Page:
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Tuesday, January 25, 2011

JDL Bridge Doctor

A couple of years ago I added some reinforcement to my Gibson B45 12-string guitar. A JLD Bridge Doctor was part of the fix, but yesterday it broke. I'm not sure why...I had medium weight strings and had the guitar tuned down a fourth. The tension was really too sloppy, rather than too much.
Here is a link to a series of pics snapped during the project.
The JDL Bridge Doctor is that piece that goes from under the bridge to the tail of the guitar.

I really like the sound of this guitar. It is unlike my Taylors in that there is very little mid-range or sparkle. Very old-fashioned (think 1930's era).

I expect to open it back up and do some more surgery. I'm thinking of attaching a permanent piece to the underside of the maple triangle and bridge back to the tailpiece but using solid, non-adjustable thing-a-ma-jigs. I haven't worked out the details yet. But the JDL didn't keep the top straight and it was very hard to keep in tune as the bridge see-sawed from playing.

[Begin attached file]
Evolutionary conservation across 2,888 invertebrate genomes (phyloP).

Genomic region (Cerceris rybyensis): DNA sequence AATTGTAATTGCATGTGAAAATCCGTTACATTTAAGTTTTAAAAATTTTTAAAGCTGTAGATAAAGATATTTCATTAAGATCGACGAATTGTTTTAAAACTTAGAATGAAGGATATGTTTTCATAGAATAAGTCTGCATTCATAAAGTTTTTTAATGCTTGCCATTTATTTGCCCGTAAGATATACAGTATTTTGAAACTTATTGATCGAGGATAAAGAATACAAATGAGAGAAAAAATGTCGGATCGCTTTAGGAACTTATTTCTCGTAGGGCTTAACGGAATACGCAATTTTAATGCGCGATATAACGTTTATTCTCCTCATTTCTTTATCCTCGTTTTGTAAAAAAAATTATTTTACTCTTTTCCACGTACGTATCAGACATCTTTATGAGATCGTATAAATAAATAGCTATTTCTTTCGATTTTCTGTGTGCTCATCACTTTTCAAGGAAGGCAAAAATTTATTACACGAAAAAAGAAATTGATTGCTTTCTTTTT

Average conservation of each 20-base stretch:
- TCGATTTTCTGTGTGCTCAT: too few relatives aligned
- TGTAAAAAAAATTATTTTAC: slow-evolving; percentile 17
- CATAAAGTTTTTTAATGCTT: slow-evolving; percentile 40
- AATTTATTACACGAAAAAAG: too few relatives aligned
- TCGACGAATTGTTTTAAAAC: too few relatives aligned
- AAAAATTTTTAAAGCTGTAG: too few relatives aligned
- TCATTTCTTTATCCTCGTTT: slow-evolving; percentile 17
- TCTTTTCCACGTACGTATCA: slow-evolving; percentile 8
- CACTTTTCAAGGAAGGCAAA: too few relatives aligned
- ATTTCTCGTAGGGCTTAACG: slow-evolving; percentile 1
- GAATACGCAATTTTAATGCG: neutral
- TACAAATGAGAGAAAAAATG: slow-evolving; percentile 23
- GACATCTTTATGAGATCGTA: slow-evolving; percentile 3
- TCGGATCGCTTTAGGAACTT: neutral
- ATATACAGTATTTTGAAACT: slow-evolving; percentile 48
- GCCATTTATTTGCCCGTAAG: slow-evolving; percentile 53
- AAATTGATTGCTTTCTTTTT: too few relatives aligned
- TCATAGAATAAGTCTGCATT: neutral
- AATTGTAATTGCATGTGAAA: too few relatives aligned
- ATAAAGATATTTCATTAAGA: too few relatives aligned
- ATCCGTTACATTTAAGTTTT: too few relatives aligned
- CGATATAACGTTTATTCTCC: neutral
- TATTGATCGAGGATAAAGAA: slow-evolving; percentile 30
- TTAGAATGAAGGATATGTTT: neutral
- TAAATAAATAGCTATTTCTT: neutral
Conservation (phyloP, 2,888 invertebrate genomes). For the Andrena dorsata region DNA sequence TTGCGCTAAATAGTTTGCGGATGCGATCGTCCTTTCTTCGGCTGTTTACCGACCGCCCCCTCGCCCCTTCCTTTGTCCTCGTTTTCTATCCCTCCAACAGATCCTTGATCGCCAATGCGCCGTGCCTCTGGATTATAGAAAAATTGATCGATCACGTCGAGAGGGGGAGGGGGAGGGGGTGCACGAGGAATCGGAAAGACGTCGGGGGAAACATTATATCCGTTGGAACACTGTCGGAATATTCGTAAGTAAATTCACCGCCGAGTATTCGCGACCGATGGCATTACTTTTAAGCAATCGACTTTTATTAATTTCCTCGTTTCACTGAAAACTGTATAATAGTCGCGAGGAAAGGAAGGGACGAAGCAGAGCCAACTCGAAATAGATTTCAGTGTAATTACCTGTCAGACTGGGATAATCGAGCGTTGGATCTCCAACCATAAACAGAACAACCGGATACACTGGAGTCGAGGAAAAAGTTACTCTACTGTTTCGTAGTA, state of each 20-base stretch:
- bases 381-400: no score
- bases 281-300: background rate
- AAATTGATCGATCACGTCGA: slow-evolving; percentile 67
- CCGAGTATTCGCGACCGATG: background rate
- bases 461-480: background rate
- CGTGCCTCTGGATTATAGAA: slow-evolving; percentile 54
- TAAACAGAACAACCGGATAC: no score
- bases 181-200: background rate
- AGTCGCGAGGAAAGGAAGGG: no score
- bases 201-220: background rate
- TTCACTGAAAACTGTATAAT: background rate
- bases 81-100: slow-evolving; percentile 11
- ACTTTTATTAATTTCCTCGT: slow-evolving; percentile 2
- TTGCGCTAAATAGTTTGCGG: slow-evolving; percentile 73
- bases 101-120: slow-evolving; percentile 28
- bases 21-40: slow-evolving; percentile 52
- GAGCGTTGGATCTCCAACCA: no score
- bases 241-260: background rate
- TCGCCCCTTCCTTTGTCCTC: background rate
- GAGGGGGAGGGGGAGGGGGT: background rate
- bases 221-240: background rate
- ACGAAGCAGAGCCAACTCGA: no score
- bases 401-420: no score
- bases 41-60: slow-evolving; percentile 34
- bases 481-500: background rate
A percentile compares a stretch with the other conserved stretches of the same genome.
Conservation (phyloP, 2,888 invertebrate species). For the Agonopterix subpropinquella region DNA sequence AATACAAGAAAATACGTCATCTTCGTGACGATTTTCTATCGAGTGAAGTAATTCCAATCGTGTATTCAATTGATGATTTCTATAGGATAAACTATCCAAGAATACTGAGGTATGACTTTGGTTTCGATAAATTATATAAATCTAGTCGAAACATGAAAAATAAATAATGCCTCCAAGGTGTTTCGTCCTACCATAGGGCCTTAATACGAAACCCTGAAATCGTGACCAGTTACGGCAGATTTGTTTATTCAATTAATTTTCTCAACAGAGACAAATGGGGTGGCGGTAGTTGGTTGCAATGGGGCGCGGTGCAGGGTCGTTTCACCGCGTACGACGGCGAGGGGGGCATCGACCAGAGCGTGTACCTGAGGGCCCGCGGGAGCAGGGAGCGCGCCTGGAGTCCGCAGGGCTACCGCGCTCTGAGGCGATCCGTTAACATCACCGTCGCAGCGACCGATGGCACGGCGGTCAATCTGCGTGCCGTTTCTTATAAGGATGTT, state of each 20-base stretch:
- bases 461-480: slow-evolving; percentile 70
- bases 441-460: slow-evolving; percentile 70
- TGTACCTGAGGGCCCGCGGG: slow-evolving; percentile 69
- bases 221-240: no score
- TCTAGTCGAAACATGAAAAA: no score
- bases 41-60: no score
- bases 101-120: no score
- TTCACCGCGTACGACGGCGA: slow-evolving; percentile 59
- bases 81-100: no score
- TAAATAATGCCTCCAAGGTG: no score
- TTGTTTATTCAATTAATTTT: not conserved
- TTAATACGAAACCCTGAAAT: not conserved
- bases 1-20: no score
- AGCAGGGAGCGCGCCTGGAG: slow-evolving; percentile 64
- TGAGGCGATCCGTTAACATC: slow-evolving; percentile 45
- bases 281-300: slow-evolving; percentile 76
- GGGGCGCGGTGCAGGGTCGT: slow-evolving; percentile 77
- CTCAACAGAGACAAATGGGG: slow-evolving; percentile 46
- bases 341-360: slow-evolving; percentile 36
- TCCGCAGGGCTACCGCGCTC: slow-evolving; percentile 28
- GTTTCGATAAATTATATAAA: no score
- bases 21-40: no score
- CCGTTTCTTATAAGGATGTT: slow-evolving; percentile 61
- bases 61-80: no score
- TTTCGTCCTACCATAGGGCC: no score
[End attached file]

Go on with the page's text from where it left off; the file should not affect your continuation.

I'm also wondering about making the top two courses be single strings. It seems odd that 4 courses are octaves and two courses are unisons. Doesn't make sense. It's harder to play tremolo or arpeggio with any speed on a double course.

You can buy Bridge Doctors at, among other places. They are simple to install, but you do have to drill a hole in the bridge.

1 comment:

Frank said...

The 1st thing that I notice is that the "truss rod" is at an angle to the "body" of the device. I realise that you had to have the end of the rod at an angle to avoid the pickup jack, but you should also have angled the "body" of the device to keep the "truss rod" and "body" in a straight line.

Also, judging from the number of holes, I'm assuming it's a 12 string guitar. The JLD has 2 systems. You should have got the one with brass pins that uses the pin holes instead of a screw through the bridge.

Finally, many musicians remove the thinner octave strings on the E & A string, for the reasons you mention.

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